Bruni says that her parents were supportive of her modelling career, and that "so long as I didn't become a drug addict", they were happy. "They did try to get me to study music, but studies in general were not really for me", she laughs. Study she did, though, attending a Swiss finishing school, then reading architecture after her family had moved to Paris in the Seventies. When a modelling agency offered her "a passport to freedom", however, she had no qualms about swapping house plans for the catwalk.

A recurring theme in the songs of Quelqu'un m'a dit is a feminism-influenced volte-face, in which the traditional "woman as object or muse" position has been reversed is . Might that be in reaction to her own objectification as a model?

"Yes, you're absolutely right," she says. "But modelling is rather paradoxical in that sense, because it makes you a lot of money, and that gives you power. You know, there's a song in Mozart's Don Giovanni where a man is telling a woman of his conquests. It goes (she begins singing), 'In Italia, 604/ In Allemagne, 231', and on and on. It kind of influenced my song 'J'en Connais' (I Know a Few). My song is a list of men, but that doesn't necessarily mean they were my lovers. It's more a wink to all those who have made lists, and to the working woman who is free.

"I disagree with the idea that the woman shouldn't be the subject and the one who seduces. And I disagree when a woman is considered immoral just because she is liberated. Maybe fidelity is stronger in women, but I'm not sure even about that. They have different ways of being unfaithful, men and women. And they have different ways of being faithful."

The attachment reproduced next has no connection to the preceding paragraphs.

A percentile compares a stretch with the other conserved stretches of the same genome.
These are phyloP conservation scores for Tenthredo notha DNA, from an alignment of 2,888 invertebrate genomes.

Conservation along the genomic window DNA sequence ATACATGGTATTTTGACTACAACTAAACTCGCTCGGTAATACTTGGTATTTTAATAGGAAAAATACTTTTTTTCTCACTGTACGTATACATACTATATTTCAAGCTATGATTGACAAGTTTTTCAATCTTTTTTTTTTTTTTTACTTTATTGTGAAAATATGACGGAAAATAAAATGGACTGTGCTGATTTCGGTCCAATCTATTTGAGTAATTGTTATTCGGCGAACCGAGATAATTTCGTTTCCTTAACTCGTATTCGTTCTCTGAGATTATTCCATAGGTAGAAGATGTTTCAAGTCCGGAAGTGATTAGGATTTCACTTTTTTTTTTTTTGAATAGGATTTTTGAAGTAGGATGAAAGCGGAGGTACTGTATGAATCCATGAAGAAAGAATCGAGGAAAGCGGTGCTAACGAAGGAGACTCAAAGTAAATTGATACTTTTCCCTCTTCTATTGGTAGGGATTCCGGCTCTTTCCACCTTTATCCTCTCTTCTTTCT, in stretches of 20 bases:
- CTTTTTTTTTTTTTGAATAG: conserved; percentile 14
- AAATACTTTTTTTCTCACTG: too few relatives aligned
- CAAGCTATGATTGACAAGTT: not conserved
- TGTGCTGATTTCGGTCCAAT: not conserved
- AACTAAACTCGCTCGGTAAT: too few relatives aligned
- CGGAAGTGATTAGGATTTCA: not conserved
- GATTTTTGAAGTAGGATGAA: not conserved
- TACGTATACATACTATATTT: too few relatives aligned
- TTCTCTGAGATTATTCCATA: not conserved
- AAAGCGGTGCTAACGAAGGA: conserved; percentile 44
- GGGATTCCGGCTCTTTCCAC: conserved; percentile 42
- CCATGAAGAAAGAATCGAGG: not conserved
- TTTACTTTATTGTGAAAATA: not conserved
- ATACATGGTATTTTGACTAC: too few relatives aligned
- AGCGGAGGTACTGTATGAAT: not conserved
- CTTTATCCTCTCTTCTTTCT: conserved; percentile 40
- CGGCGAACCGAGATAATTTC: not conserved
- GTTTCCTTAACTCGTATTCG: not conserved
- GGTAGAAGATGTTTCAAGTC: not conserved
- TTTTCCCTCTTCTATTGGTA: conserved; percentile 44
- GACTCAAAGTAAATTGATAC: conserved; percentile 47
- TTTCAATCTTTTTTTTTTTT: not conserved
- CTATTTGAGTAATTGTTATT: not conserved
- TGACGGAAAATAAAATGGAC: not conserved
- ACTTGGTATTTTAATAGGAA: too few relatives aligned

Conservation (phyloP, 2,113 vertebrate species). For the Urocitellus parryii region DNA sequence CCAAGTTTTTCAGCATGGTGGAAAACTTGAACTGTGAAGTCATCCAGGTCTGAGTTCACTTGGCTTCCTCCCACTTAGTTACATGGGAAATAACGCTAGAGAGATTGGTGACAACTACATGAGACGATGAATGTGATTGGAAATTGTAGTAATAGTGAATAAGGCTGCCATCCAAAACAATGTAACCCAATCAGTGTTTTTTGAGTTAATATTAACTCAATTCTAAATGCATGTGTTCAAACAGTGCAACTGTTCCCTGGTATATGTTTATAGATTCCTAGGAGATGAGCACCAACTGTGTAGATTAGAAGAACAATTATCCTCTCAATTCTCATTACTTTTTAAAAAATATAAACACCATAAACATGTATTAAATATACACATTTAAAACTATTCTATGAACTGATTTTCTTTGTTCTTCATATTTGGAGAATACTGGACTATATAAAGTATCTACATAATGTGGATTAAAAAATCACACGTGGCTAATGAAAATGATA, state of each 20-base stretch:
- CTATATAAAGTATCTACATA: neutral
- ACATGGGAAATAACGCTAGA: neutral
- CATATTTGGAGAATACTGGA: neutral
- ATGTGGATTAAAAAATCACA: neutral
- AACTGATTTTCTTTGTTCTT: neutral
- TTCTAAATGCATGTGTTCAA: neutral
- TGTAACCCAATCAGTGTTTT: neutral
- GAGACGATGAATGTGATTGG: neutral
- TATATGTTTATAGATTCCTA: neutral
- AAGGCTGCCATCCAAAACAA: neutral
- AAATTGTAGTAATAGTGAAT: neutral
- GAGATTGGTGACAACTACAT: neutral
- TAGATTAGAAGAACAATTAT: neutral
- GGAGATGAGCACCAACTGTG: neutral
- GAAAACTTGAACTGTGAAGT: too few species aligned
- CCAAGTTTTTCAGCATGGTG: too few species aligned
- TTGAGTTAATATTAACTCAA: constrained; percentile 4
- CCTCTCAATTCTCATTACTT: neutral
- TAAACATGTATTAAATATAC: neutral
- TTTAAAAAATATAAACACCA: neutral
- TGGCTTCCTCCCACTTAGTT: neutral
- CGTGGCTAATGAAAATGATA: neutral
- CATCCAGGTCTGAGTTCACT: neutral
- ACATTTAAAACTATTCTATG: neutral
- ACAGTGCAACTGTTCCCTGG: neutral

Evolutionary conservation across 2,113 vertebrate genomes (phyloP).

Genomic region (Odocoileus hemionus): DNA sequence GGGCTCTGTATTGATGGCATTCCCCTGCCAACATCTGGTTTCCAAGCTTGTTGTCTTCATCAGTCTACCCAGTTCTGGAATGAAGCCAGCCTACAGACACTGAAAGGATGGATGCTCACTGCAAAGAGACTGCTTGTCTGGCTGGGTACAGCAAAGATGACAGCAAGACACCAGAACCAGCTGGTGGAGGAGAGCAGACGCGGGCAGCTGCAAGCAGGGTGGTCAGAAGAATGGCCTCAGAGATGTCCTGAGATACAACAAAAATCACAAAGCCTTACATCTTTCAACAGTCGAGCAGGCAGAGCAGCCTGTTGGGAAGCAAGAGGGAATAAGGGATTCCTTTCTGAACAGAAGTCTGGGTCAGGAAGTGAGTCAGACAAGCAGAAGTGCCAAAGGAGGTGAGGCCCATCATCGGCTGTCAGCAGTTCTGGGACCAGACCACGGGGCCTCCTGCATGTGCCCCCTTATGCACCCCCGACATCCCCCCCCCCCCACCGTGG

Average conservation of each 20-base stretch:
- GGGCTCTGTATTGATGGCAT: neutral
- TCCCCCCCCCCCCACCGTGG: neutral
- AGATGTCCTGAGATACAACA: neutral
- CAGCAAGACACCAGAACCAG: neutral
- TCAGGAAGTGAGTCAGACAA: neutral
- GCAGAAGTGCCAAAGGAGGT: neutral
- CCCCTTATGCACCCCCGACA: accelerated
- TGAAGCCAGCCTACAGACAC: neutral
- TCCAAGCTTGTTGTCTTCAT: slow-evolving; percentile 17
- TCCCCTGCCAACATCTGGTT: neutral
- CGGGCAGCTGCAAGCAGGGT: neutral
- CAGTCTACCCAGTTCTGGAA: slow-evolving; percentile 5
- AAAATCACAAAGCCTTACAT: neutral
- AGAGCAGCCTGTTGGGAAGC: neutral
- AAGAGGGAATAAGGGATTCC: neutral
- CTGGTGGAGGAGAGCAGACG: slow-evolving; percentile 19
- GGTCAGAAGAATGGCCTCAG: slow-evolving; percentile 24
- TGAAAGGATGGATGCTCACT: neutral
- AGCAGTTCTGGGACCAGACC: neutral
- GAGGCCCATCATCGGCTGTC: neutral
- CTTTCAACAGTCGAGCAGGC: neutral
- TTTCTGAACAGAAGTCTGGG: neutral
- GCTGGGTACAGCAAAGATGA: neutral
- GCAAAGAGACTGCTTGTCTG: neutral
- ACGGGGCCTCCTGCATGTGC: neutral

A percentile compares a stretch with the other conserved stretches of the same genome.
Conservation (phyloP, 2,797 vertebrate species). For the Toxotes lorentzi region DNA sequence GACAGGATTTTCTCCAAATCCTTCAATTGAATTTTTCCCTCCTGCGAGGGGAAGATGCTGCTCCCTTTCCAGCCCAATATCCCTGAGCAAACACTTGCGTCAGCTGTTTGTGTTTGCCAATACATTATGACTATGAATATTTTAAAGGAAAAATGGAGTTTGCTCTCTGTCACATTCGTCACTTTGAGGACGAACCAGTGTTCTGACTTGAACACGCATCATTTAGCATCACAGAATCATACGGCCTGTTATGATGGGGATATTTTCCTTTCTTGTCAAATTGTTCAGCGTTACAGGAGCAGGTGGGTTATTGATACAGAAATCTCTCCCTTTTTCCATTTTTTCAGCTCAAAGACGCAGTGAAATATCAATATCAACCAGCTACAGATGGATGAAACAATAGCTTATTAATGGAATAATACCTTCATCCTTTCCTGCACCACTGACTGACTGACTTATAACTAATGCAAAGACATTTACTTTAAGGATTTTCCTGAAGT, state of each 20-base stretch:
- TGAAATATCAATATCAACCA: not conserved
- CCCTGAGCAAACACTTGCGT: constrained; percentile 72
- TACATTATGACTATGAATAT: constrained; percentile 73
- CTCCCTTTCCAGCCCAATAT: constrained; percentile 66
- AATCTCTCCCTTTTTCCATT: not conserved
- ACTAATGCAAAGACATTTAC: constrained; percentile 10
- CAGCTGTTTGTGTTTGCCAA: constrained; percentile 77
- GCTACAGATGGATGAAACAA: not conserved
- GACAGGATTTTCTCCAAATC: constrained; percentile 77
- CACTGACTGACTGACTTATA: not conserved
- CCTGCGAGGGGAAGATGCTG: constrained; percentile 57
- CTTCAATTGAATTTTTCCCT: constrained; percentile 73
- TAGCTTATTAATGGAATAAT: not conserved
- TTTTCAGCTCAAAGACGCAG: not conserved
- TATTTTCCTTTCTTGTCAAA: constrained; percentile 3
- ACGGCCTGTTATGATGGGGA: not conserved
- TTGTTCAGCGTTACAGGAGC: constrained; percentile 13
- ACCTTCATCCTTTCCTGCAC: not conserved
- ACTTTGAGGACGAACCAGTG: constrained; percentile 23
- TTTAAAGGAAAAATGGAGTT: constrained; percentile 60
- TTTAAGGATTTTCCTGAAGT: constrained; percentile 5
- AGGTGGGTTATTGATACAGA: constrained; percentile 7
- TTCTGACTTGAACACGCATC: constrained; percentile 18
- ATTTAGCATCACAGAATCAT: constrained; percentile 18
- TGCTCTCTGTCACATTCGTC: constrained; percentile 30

Bruni tells me her father was 56 when she was born. My Freudian radar blips at this, connecting it with his daughter's penchant for much older, often famous, men. Bruni dated Donald Trump when he was in his fifties, and Eric Clapton when he was forty-something. At 22, she dated Mick Jagger, when he was 48 at the time.

What's interesting, though, is that Bruni has broken the mould with her current partner, the professor of philosophy, Raphael Enthoven. At 26, he is 10 years younger than Bruni. Has she had enough of wrinkly old rockers, then? "Desire is not very precise in my case," she laughs, "so I never choose. The one thing Raphael and all the men I've loved have in common is a strong feminine side. I find feminine men very virile and macho men very fragile. Machismo is a defence mechanism."

Bruni and Enthoven live in Paris's second-most-expensive quartier. Bruni no longer models, but she did recently approve Chanel's request to reuse one of her old photos.

She tells me her next record might be in English. She's been trying to adapt sonnets by Shelley and Shakespeare, but hasn't quite nailed them. "English has a lot of rhythm, a lot of 'bim-bom!' sounds, but for me it's not as musical as Italian, which is full of vowels. Take a word like 'tomato'. It's no fun to sing in English, but in Italian, it's pomodoro, which is delicious." At this she repeats the word, stretching her low, husky voice around it. I make a mental note to visit Turin.

'Quelqu'un m'a dit' is out on 3 May on V2